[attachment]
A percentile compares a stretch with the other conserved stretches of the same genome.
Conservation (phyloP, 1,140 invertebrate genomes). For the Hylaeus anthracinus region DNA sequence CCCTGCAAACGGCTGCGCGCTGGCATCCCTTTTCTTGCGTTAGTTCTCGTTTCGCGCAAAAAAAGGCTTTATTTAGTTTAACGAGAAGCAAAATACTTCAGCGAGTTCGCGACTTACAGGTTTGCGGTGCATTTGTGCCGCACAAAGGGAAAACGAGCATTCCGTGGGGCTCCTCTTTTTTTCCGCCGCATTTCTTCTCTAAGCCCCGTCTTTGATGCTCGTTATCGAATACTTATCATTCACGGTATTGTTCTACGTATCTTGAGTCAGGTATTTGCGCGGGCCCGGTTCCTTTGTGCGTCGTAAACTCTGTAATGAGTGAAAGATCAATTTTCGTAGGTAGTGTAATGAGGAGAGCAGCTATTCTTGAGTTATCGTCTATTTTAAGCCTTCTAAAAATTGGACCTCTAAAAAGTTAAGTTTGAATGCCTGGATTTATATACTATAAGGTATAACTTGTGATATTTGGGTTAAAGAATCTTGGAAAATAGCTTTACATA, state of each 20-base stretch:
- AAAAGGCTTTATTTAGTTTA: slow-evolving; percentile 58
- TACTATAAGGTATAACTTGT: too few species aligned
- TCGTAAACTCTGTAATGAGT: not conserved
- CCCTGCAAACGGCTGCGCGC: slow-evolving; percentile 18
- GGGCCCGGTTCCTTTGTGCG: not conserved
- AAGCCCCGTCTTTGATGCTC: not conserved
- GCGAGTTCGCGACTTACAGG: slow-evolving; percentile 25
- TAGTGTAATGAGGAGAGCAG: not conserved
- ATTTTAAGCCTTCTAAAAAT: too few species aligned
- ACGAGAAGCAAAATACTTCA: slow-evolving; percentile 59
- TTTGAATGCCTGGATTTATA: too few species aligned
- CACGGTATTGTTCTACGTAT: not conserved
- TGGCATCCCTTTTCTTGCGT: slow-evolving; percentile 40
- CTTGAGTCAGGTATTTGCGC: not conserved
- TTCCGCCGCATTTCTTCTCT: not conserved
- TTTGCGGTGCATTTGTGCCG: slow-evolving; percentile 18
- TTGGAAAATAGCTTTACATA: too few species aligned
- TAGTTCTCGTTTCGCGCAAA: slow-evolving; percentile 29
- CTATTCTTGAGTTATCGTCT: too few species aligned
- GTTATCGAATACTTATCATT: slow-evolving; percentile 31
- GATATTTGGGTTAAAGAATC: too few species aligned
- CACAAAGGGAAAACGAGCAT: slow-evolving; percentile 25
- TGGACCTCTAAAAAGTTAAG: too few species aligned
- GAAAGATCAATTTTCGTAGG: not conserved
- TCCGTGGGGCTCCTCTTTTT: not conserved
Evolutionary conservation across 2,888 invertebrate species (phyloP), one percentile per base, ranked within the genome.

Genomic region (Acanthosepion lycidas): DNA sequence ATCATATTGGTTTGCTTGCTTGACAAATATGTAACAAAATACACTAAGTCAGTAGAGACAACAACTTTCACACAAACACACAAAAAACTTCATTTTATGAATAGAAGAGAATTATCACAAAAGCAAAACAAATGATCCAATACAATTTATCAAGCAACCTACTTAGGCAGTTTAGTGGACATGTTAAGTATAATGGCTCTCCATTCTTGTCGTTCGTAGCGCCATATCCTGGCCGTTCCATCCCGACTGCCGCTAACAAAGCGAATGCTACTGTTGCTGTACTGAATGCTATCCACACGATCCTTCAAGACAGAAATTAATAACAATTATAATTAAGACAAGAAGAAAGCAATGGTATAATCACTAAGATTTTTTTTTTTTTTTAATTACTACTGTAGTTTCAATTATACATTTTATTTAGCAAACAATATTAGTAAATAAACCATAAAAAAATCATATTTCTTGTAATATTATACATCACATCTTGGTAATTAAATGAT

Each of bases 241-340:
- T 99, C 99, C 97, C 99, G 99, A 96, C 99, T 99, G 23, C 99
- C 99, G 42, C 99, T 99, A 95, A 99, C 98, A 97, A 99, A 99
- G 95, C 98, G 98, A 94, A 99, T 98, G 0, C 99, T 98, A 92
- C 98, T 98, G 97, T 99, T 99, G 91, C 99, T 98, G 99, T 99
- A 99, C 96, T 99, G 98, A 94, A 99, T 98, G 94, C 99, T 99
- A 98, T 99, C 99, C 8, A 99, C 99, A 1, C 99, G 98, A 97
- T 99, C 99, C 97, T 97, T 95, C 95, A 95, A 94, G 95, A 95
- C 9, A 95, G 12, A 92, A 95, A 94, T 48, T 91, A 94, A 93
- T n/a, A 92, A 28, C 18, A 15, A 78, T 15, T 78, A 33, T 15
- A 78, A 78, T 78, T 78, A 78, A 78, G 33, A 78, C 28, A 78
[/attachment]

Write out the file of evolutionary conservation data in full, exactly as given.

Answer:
A percentile compares a stretch with the other conserved stretches of the same genome.
Conservation (phyloP, 1,140 invertebrate genomes). For the Hylaeus anthracinus region DNA sequence CCCTGCAAACGGCTGCGCGCTGGCATCCCTTTTCTTGCGTTAGTTCTCGTTTCGCGCAAAAAAAGGCTTTATTTAGTTTAACGAGAAGCAAAATACTTCAGCGAGTTCGCGACTTACAGGTTTGCGGTGCATTTGTGCCGCACAAAGGGAAAACGAGCATTCCGTGGGGCTCCTCTTTTTTTCCGCCGCATTTCTTCTCTAAGCCCCGTCTTTGATGCTCGTTATCGAATACTTATCATTCACGGTATTGTTCTACGTATCTTGAGTCAGGTATTTGCGCGGGCCCGGTTCCTTTGTGCGTCGTAAACTCTGTAATGAGTGAAAGATCAATTTTCGTAGGTAGTGTAATGAGGAGAGCAGCTATTCTTGAGTTATCGTCTATTTTAAGCCTTCTAAAAATTGGACCTCTAAAAAGTTAAGTTTGAATGCCTGGATTTATATACTATAAGGTATAACTTGTGATATTTGGGTTAAAGAATCTTGGAAAATAGCTTTACATA, state of each 20-base stretch:
- AAAAGGCTTTATTTAGTTTA: slow-evolving; percentile 58
- TACTATAAGGTATAACTTGT: too few species aligned
- TCGTAAACTCTGTAATGAGT: not conserved
- CCCTGCAAACGGCTGCGCGC: slow-evolving; percentile 18
- GGGCCCGGTTCCTTTGTGCG: not conserved
- AAGCCCCGTCTTTGATGCTC: not conserved
- GCGAGTTCGCGACTTACAGG: slow-evolving; percentile 25
- TAGTGTAATGAGGAGAGCAG: not conserved
- ATTTTAAGCCTTCTAAAAAT: too few species aligned
- ACGAGAAGCAAAATACTTCA: slow-evolving; percentile 59
- TTTGAATGCCTGGATTTATA: too few species aligned
- CACGGTATTGTTCTACGTAT: not conserved
- TGGCATCCCTTTTCTTGCGT: slow-evolving; percentile 40
- CTTGAGTCAGGTATTTGCGC: not conserved
- TTCCGCCGCATTTCTTCTCT: not conserved
- TTTGCGGTGCATTTGTGCCG: slow-evolving; percentile 18
- TTGGAAAATAGCTTTACATA: too few species aligned
- TAGTTCTCGTTTCGCGCAAA: slow-evolving; percentile 29
- CTATTCTTGAGTTATCGTCT: too few species aligned
- GTTATCGAATACTTATCATT: slow-evolving; percentile 31
- GATATTTGGGTTAAAGAATC: too few species aligned
- CACAAAGGGAAAACGAGCAT: slow-evolving; percentile 25
- TGGACCTCTAAAAAGTTAAG: too few species aligned
- GAAAGATCAATTTTCGTAGG: not conserved
- TCCGTGGGGCTCCTCTTTTT: not conserved
Evolutionary conservation across 2,888 invertebrate species (phyloP), one percentile per base, ranked within the genome.

Genomic region (Acanthosepion lycidas): DNA sequence ATCATATTGGTTTGCTTGCTTGACAAATATGTAACAAAATACACTAAGTCAGTAGAGACAACAACTTTCACACAAACACACAAAAAACTTCATTTTATGAATAGAAGAGAATTATCACAAAAGCAAAACAAATGATCCAATACAATTTATCAAGCAACCTACTTAGGCAGTTTAGTGGACATGTTAAGTATAATGGCTCTCCATTCTTGTCGTTCGTAGCGCCATATCCTGGCCGTTCCATCCCGACTGCCGCTAACAAAGCGAATGCTACTGTTGCTGTACTGAATGCTATCCACACGATCCTTCAAGACAGAAATTAATAACAATTATAATTAAGACAAGAAGAAAGCAATGGTATAATCACTAAGATTTTTTTTTTTTTTTAATTACTACTGTAGTTTCAATTATACATTTTATTTAGCAAACAATATTAGTAAATAAACCATAAAAAAATCATATTTCTTGTAATATTATACATCACATCTTGGTAATTAAATGAT

Each of bases 241-340:
- T 99, C 99, C 97, C 99, G 99, A 96, C 99, T 99, G 23, C 99
- C 99, G 42, C 99, T 99, A 95, A 99, C 98, A 97, A 99, A 99
- G 95, C 98, G 98, A 94, A 99, T 98, G 0, C 99, T 98, A 92
- C 98, T 98, G 97, T 99, T 99, G 91, C 99, T 98, G 99, T 99
- A 99, C 96, T 99, G 98, A 94, A 99, T 98, G 94, C 99, T 99
- A 98, T 99, C 99, C 8, A 99, C 99, A 1, C 99, G 98, A 97
- T 99, C 99, C 97, T 97, T 95, C 95, A 95, A 94, G 95, A 95
- C 9, A 95, G 12, A 92, A 95, A 94, T 48, T 91, A 94, A 93
- T n/a, A 92, A 28, C 18, A 15, A 78, T 15, T 78, A 33, T 15
- A 78, A 78, T 78, T 78, A 78, A 78, G 33, A 78, C 28, A 78